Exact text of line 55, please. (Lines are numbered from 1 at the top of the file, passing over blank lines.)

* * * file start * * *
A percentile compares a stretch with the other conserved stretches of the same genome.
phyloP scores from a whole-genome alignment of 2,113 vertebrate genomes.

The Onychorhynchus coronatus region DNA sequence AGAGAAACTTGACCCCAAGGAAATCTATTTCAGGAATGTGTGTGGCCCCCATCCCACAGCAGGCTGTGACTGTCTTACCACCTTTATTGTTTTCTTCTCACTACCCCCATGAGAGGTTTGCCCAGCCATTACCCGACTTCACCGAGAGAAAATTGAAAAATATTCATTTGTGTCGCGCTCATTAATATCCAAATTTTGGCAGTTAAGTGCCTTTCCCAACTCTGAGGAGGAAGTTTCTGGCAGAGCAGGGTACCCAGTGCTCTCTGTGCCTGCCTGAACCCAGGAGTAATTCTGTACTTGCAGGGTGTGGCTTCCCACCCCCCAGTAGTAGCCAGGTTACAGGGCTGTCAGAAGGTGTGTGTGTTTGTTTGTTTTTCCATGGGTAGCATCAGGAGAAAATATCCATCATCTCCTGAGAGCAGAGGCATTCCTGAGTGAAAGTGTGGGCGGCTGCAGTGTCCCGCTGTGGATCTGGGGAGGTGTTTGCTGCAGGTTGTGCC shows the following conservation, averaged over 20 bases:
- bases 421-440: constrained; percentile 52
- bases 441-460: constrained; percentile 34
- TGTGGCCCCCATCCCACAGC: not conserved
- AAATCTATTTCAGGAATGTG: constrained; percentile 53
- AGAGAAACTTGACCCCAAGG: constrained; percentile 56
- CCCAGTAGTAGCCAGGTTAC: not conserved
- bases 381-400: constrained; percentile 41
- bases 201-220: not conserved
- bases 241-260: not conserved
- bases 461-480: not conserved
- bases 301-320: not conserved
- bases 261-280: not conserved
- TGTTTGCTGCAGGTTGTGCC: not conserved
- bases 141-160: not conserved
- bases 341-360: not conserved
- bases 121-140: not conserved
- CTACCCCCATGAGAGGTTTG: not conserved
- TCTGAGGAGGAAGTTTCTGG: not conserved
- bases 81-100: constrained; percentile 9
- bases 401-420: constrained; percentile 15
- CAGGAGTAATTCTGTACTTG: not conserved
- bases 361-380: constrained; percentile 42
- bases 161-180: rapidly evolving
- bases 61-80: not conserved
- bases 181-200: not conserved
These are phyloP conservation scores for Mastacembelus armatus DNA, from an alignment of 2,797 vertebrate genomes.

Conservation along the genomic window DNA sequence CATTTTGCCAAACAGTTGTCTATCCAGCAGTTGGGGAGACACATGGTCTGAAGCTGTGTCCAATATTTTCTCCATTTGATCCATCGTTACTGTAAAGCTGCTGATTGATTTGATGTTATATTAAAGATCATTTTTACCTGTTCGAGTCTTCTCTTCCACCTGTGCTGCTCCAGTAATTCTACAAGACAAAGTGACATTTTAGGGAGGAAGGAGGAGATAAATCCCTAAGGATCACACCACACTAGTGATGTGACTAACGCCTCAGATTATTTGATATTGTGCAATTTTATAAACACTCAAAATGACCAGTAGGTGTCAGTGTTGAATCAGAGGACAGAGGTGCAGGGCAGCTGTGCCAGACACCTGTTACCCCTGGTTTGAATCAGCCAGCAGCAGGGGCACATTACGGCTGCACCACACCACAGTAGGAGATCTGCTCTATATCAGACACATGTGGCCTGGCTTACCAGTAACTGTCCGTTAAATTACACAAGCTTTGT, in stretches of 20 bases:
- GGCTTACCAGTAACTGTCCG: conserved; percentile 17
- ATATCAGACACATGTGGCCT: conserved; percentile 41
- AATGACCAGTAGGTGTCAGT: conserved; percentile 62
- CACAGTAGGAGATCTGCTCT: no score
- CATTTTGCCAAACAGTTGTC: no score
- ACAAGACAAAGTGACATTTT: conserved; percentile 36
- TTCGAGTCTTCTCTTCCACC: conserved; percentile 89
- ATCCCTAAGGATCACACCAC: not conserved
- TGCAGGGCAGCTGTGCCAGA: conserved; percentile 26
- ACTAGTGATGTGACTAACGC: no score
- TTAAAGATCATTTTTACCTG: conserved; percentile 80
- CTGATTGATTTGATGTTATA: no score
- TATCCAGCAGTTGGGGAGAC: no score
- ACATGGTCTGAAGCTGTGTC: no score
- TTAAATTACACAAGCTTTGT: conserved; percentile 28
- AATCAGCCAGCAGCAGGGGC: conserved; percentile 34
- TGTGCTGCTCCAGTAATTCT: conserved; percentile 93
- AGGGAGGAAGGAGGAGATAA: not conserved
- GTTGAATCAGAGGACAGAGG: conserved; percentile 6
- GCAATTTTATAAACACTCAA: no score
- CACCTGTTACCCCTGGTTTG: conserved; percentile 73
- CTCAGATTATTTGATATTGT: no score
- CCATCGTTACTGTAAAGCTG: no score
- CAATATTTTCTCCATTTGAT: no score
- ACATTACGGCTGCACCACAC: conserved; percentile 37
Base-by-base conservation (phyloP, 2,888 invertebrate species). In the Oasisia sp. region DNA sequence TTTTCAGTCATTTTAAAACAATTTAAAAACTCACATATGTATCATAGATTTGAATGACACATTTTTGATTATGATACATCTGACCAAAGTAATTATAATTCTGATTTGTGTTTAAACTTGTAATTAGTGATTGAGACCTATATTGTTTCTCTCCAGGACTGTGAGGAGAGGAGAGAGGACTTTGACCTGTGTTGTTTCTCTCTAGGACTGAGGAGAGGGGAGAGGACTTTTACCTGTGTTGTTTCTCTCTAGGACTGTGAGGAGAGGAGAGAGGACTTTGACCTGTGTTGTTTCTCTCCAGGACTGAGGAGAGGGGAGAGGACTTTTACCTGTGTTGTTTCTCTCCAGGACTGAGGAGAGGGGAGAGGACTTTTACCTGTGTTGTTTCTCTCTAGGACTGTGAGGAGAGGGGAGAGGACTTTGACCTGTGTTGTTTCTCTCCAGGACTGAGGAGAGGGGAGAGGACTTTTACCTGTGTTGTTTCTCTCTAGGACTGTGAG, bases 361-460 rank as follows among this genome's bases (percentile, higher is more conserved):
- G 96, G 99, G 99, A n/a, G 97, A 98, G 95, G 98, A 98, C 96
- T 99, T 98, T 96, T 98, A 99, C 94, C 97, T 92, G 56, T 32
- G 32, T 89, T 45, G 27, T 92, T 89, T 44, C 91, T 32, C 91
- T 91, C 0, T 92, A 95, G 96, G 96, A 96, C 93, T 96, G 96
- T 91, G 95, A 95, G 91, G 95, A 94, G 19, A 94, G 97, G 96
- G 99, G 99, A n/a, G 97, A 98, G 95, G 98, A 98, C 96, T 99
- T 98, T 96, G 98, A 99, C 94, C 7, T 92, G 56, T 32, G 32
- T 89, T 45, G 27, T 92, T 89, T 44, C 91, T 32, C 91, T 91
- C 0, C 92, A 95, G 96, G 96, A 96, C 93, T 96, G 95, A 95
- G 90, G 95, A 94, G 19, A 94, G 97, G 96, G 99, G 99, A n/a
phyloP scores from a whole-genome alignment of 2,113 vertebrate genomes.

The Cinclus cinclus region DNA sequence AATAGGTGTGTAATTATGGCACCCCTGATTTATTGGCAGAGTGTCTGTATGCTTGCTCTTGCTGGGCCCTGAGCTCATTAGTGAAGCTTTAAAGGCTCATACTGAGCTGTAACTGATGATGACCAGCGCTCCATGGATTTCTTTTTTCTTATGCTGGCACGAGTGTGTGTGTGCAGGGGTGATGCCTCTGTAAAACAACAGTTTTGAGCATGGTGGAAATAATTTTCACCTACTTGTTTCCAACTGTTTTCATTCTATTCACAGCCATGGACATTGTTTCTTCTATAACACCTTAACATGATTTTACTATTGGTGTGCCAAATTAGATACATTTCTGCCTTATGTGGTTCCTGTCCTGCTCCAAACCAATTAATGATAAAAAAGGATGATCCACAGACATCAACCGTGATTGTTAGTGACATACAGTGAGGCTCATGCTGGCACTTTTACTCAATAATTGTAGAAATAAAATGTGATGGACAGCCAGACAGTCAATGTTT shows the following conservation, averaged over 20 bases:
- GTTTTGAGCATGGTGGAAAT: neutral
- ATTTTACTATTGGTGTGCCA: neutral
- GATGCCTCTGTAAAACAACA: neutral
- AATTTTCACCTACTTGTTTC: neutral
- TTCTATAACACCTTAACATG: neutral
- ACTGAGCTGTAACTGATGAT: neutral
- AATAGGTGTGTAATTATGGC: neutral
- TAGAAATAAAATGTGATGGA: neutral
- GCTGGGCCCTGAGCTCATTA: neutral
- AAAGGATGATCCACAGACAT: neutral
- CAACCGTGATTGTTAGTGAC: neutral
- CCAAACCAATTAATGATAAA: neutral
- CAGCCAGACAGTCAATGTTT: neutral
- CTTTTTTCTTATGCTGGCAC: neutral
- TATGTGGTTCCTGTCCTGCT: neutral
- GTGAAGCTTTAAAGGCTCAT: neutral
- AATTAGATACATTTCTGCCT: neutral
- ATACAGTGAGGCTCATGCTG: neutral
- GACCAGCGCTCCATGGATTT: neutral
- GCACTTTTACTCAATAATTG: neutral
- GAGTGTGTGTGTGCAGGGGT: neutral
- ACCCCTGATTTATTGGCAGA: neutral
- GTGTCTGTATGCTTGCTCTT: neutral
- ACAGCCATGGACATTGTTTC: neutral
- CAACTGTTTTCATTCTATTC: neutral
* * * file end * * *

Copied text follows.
- ACATTACGGCTGCACCACAC: conserved; percentile 37